Ruins and Remains of the ancient Keerimalai temple in Jaffna

The very Ross-island like ruins of the Jaffna Keerimalai temple rest house
The very Ross-island like ruins of the Jaffna Keerimalai temple rest house

For one moment, I thought I was on Netaji Subhash Chandra Bose Island (formerly called Ross Island). Reclaimed by nature, the abandoned shells of the pilgrim rest house and the priest’s quarters shared the story of the devastation and destruction that the Keerimalai Naguleswaram temple had endured. A few carvings have somehow withstood the annihilation – one that I think might have been of the very Sage Nagula who gave this place its present-day name.

What is left of the carved entrance of the old temple structure at Keerimalai
What is left of the carved entrance of the old temple structure at Keerimalai

Defaced carvings of a Goddess and Ganesha stared back from what might have been a grand entrance to these quarters. There was nothing else left within the campus. Walking to the far end of these ruins, I finally reached the broken walls. Contrasting those dilapidated structures were the vibrant colors of the newly constructed Naguleswaram Kovil.

The newly constructed Naguleswaram temple as seen from the ruins
The newly constructed Naguleswaram temple as seen from the ruins

The newly constructed Keerimalai Naguleswaram Kovil

The gopuram of the Keerimalai Naguleswaram Kovil
The gopuram of the Keerimalai Naguleswaram Kovil

One look at the towering gopuram (gateway) of the Jaffna Keerimalai temple and you know it is a Dravidian style of architecture. However, unlike the Nagapooshani temple of Jaffna that I had shared earlier, this gopuram will seem a little less colorful. My guess – the 9 storied tower is yet to be painted fully and the reason I say so, is its preceding colorful arched gateway.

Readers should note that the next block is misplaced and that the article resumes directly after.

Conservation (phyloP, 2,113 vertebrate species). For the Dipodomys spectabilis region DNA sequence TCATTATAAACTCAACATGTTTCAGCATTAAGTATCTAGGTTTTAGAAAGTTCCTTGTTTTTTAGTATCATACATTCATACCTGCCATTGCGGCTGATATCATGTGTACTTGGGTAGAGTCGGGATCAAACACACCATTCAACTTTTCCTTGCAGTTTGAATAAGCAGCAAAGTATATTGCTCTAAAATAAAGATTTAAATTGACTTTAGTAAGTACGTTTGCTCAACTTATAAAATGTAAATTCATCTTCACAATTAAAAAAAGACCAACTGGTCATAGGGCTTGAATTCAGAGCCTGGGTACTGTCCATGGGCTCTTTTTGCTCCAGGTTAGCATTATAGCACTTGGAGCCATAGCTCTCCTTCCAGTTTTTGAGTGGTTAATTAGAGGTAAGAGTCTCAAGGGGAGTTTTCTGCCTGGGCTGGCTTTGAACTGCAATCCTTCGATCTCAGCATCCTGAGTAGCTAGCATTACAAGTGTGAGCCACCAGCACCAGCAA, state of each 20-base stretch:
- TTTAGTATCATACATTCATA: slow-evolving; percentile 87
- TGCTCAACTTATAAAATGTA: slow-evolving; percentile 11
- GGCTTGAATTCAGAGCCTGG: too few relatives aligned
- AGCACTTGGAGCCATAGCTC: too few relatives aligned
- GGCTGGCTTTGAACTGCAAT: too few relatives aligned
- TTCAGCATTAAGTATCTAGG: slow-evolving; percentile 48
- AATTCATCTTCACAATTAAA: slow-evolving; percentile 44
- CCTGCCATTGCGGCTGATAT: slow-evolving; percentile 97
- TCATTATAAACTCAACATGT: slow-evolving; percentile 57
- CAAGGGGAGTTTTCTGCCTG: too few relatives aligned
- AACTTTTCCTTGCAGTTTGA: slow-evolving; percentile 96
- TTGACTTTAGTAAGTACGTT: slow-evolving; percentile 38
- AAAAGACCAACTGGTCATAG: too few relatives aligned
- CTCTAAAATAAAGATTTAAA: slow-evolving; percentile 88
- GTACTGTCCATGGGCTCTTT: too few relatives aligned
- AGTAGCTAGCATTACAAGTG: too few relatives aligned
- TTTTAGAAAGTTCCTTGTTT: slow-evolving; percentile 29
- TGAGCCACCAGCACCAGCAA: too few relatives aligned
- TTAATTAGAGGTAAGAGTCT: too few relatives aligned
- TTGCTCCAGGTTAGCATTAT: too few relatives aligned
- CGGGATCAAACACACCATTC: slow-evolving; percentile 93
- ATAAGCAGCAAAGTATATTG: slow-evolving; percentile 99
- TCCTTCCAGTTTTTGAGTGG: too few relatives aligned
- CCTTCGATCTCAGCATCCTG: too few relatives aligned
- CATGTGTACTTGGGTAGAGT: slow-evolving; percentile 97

Arched entrance to the main Keerimalai temple in Jaffna
Arched entrance to the main Keerimalai temple in Jaffna
A glimpse of the main shrine inside Keerimalai temple
A glimpse of the main shrine inside Keerimalai temple
The colorful corridors of Keerimalai Naguleswaram temple, Sri Lanka
The colorful corridors of Keerimalai Naguleswaram temple, Sri Lanka

Another reason for my guess is the vibrant interiors. The central shrine has a small Shiva Linga and the entire setup is framed by golden doors. Around the shrine along the pradakshina (circumambulatory) path is smaller shrines including one of my favorite Hindu Gods – Ganesha. The freshly painted interiors of the temple add a certain positive energy to the whole place – allowing one to almost forget the destruction it had to face. That honestly, is the purpose of these divine destinations – to make one feel hopeful!

Raja Raja Gopuram - the tallest gateway to Jaffna Amman Temple
Raja Raja Gopuram – the tallest gateway to Jaffna Amman Temple

Nainativu Nagapooshani Temple